16 members of Sevier Heights Baptist Church recently went to the Dominican Republic with One Vision International.
Among that group were seven members under the age of 18 and one who was just short of her eighth birthday, along with 10 News' Steve Phillips.
The result was a trip neither the visitors nor the Dominicans will soon forget.
"I think that the language is obviously a barrier but it is also a bond there," said One Vision volunteer Bryan Delius, "because you're trying so hard to understand them, they want to understand you they want to get to know you."
Despite that barrier, the camaraderie came quickly. One Vision's Claudia Mckenzie said seeing Americans travel all that way to be with them makes an impact on the kids.
"They will know that people are here solely because they hear of them, because they feel love for them, even though they didn't know them," said Mckenzie. "And this is the wonderful thing about this."
Matilda Santiago Herrera wanted to keep the kids of her neighborhood out of trouble, so she started an after school program that drew the attention and then the support of One Vision.
"They have been a great help with the activities that we do, with the snacks we give them, the food we give them," said Herrera. "I can say that One Vision has helped with everything that we do over here."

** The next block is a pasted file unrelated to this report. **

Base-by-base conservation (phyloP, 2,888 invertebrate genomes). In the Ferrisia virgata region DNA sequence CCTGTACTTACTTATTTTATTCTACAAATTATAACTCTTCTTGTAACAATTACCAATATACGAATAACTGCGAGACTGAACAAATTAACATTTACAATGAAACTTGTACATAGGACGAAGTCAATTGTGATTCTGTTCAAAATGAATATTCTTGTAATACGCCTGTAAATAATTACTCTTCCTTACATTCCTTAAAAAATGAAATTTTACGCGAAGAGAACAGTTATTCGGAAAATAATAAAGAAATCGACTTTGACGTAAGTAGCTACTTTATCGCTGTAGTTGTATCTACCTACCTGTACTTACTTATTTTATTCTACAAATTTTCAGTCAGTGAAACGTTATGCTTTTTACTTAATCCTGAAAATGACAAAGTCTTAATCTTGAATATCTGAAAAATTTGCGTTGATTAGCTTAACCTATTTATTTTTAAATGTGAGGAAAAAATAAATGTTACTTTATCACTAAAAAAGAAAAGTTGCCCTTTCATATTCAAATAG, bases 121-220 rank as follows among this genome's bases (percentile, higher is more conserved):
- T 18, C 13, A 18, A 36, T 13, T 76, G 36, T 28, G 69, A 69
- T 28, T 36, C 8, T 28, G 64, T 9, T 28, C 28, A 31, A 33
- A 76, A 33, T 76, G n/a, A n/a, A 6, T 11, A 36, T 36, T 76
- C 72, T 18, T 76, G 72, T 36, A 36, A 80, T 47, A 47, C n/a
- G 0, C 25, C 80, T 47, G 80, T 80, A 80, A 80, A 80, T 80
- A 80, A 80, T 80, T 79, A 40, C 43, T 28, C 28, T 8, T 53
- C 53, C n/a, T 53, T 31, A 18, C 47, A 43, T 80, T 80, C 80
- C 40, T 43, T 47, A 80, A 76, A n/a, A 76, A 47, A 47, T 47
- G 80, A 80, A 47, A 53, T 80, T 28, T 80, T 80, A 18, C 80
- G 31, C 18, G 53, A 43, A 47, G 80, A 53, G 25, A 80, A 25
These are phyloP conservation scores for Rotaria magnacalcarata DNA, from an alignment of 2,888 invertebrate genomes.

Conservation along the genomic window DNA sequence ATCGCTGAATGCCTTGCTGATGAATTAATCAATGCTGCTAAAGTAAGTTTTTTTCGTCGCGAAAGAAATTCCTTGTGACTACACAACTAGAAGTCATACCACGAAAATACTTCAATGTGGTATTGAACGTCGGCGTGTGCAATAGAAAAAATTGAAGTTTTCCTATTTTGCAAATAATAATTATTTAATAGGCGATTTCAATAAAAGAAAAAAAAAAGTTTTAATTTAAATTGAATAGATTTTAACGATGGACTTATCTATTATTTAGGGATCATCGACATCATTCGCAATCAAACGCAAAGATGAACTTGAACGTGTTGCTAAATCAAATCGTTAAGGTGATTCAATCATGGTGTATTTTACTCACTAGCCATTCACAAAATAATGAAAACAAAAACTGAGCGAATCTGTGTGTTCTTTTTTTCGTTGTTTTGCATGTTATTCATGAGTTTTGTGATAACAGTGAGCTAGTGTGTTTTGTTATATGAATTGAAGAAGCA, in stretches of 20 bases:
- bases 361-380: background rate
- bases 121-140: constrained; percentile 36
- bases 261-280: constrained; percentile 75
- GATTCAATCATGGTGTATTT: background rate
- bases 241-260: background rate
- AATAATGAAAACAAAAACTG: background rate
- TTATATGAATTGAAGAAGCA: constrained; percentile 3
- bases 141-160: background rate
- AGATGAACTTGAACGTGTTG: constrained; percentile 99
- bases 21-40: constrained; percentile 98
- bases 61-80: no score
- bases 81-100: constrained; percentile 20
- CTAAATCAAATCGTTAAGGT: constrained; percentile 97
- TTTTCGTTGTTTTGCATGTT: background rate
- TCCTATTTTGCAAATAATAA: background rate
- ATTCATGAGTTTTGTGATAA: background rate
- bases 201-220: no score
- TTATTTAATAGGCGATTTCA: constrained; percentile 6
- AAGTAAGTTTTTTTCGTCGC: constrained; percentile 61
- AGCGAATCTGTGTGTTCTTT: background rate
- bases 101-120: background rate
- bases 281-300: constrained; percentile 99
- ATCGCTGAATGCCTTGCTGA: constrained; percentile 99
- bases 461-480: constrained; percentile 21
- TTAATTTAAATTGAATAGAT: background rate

Taking teenagers on a mission trip isn't all that unusual. Brelan Delius is. She celebrated her eighth birthday when she returned home from her first mission trip. Brelan often played with the Spanish-speaking Dominicans her age without an interpreter.
"When this trip came up we said well we'll check and they said the age had to be ten and we thought she's not even eight yet there's no way she can go on this trip," said Summer Delius, Brelan's mother. "We talked to her and she said I understand if its God's will that I go John will say yes so obviously it was God's will that she come."
Each parent expressed the same reason for wanting their children to be on this trip to La Vega: to see the world as it is for themselves.
"We felt that they might be losing sight of what might really be going on in other parts of the world and even in our own country," said One Vision volunteer Tiffany Webb.
Sevier Heights Minister of Families Carl Smith said it was an important life lesson, especially for the younger members of the group.
"To see the great need that is around them spiritually, but also the great need that is around them physically, as well as economically," said Smith.
The trip taught or re-enforced those lessons, and maybe even a few others:
"I think that we're really blessed to have this stuff but that we should also be thankful for it, for what we have," Brelan Delius said.
"For our kids, seeing them want to serve, and help other people, and Alex wants to be here for a month, but we aren't ready to do that just yet," said One Vision volunteer Gary Webb. "Just seeing their desire to help people, to play with people, and show love to them is wonderful."